"sleep tight"

Jonathan Lighter wuxxmupp2000 at GMAIL.COM
Thu Feb 14 17:20:52 UTC 2013

Don't overlook "tight asleep," presumably the origin:

1872  S. N. Landis _The Social War of 1900_ [Phila.: Landis] 85:  Yis, dear
Pat, I belave anything, after having seen Miss Lucinda Armington lying on a
cot, *tight asleep** *in that cozy cell.


On Thu, Feb 14, 2013 at 11:16 AM, Charles C Doyle <cdoyle at uga.edu> wrote:

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> Sender:       American Dialect Society <ADS-L at LISTSERV.UGA.EDU>
> Poster:       Charles C Doyle <cdoyle at UGA.EDU>
> Subject:      "sleep tight"
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> A folklore student of mine was discussing the widely-known nocturnal
> jingle or chant "Good night, sleep tight, don't let the bedbugs bite."  She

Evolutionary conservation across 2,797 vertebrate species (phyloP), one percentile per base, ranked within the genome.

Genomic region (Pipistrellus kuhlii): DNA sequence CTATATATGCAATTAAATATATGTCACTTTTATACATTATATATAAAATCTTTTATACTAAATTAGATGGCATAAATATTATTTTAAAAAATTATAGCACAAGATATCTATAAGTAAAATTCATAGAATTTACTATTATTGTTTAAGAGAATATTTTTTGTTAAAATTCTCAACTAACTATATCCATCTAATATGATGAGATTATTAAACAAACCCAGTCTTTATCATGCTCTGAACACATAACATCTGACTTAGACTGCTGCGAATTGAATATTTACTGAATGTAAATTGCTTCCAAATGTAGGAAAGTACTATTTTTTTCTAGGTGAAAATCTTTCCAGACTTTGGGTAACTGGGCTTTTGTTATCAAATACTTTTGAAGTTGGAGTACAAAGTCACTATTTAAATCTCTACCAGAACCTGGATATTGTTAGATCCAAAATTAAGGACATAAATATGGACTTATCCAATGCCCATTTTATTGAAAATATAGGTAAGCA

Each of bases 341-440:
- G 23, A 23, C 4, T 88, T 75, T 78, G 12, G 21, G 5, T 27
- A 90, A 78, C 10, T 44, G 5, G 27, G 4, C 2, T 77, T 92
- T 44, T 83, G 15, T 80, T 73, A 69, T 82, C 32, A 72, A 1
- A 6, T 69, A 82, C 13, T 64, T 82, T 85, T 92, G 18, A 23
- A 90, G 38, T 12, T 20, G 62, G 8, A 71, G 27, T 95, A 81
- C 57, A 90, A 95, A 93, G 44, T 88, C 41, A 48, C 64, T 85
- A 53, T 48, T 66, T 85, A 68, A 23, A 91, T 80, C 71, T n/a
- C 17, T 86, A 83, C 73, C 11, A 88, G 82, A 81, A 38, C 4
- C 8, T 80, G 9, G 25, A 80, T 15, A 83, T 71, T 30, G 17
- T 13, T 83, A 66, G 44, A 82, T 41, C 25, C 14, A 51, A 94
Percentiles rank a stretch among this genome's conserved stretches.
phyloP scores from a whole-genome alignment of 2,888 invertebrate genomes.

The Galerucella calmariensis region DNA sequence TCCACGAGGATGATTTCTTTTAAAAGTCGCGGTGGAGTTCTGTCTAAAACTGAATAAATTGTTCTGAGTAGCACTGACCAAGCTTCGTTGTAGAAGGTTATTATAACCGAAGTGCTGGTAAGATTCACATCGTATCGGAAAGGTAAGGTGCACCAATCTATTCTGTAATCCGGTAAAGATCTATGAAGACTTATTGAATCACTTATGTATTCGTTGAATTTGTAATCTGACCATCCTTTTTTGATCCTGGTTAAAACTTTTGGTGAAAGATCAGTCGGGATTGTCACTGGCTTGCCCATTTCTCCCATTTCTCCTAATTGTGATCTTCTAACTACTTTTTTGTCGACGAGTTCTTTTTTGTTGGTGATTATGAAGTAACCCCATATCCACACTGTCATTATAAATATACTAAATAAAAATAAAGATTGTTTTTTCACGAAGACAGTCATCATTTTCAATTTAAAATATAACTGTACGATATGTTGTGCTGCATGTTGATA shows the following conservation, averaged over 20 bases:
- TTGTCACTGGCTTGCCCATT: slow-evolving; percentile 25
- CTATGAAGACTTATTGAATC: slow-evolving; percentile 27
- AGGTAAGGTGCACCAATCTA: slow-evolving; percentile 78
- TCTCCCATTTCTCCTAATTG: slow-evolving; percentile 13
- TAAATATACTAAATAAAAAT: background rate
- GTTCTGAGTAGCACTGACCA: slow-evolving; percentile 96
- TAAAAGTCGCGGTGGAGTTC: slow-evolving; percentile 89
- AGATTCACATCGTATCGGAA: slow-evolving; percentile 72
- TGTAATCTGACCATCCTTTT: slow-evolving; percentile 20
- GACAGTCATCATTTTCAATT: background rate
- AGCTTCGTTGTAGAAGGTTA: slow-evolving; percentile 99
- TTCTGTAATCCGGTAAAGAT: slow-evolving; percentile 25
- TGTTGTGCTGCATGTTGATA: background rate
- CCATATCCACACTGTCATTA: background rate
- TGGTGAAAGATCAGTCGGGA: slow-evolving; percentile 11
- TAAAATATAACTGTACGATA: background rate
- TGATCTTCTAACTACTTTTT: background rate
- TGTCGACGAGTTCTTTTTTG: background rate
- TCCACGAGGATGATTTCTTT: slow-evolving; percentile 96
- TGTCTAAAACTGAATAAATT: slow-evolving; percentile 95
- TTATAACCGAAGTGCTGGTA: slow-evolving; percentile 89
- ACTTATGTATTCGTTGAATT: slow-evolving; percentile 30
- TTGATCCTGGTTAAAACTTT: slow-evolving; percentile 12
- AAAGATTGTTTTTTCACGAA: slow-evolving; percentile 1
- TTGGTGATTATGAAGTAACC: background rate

> was perplexed by--obviously unfamiliar with--the somewhat idiomatic phrase
> "sleep tight"; she wondered if wrapping up tightly in a blanket is supposed
> the deter the onslaught of bedbugs!  At my urging, of course, she betook
> herself to the OED, where, we discovered (to my surprise) the earliest
> example of "tight" modifying the verb "sleep" is from 1933 ("Good night,
> Son, sleep tight").  An 1898 quotation has "asleep tight."
> A quick search of the ProQuest newspapers gives the sequence "Good night.
> Sleep tight" from 1890:  Katharine Lee Bates, "Sibyl's Adventure," _The
> Independent_ (28 Aug.).  In 1874 an unattributed essay
> "Jack-in-the-Pulpit," _St. Nicholas_ magazine (Jun.), included what
>  purports to be a letter from one "Heather o' Scotland" (also dated 1874):
>  "May ye sleep tight an' ha'e mony happy dreams."
> Presumably, the OED regards "sleep tight" not as an idiom or fixed phrase
> but simply as one among many possible adverbial uses of "tight."
> In any case, somnolar "tight" is somewhat older than the OED entry
> reveals.  But not, perhaps, in the company of bedbugs.
> --Charlie
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